What is a breast reduction?
Breast reduction surgery, also known as reduction mammaplasty, removes fat, breast tissue and skin from the breasts. For those with large breasts, they can be a source of discomfort, pain, and even emotional pain and distress. The way you dress and your ability to take part in sports and other athletic activity can be severely limited by very large breasts. In this case, breast reduction surgery can be life changing.
Breast Reduction Techniques
Incisions always leave a scar of some kind when they are made. Most women feel that this is worth it when considering the benefits of breast reduction procedures. The positives outweigh the negatives when it comes to having a surgery like a breast reduction. Dr. Rammos understands the concerns of his patients when it comes to scars on their body. His extensive training assists in delivering results that have the least scaring possible. A post-surgical therapy program for scars also helps to lessen the scars. Breast reduction procedures are performed the same day and are done under general anesthesia. Dr. Rammos will remove skin and excess tissue during the procedure to alter the shape of shape and size of the breast. Dissolving sutures will be used to close incisions made during the procedure, and a surgical bra will be placed on you to increase comfort after your procedure is done.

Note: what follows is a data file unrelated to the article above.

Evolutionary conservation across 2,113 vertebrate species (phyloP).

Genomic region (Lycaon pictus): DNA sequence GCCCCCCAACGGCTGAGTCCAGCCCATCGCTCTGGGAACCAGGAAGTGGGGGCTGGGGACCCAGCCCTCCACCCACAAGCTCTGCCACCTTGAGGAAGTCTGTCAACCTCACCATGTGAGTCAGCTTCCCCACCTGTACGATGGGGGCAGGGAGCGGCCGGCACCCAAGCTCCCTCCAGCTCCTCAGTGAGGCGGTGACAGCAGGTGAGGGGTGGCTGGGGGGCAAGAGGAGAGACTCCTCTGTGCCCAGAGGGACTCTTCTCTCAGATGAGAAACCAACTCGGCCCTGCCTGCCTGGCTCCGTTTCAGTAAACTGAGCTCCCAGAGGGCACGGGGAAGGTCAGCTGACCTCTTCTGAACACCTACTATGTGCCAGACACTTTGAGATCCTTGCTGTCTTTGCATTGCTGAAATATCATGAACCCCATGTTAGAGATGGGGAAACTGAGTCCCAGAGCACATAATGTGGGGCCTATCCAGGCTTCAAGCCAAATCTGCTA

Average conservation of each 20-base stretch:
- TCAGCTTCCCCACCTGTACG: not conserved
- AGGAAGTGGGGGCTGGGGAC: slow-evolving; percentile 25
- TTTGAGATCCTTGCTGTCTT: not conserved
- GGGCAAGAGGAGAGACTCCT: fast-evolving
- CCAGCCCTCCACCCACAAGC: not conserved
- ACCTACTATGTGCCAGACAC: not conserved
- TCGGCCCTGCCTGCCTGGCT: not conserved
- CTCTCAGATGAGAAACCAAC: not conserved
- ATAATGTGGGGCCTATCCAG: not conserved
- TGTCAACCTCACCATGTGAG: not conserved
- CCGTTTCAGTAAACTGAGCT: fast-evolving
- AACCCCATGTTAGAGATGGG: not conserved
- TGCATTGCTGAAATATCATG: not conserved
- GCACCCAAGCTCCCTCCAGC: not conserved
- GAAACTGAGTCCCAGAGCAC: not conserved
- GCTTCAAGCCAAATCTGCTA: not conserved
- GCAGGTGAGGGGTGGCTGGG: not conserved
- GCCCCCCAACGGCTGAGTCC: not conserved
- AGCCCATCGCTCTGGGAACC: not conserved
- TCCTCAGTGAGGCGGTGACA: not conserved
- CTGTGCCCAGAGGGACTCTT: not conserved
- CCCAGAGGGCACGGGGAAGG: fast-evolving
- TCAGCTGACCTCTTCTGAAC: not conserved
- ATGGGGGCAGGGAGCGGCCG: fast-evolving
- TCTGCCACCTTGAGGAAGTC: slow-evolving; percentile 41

Recovering from Breast Reduction Surgery
Common symptoms after having a breast reduction include:
The majority of patients will have temporary drains after their breast reduction surgery. Bandages will remain for up to two days after surgery, you will also have paper tape on your incisions for a week after your procedure. They will be removed during a post-op visit in our office.
Refrain from all rigorous activity after your surgery for at least two weeks, and avoid lifting more than ten pounds. You can start to resume light activity and exercise after two weeks but should still be avoiding exercises that target the chest like push-ups. You can begin intense activity levels again after a month or so and be fully active again after six weeks.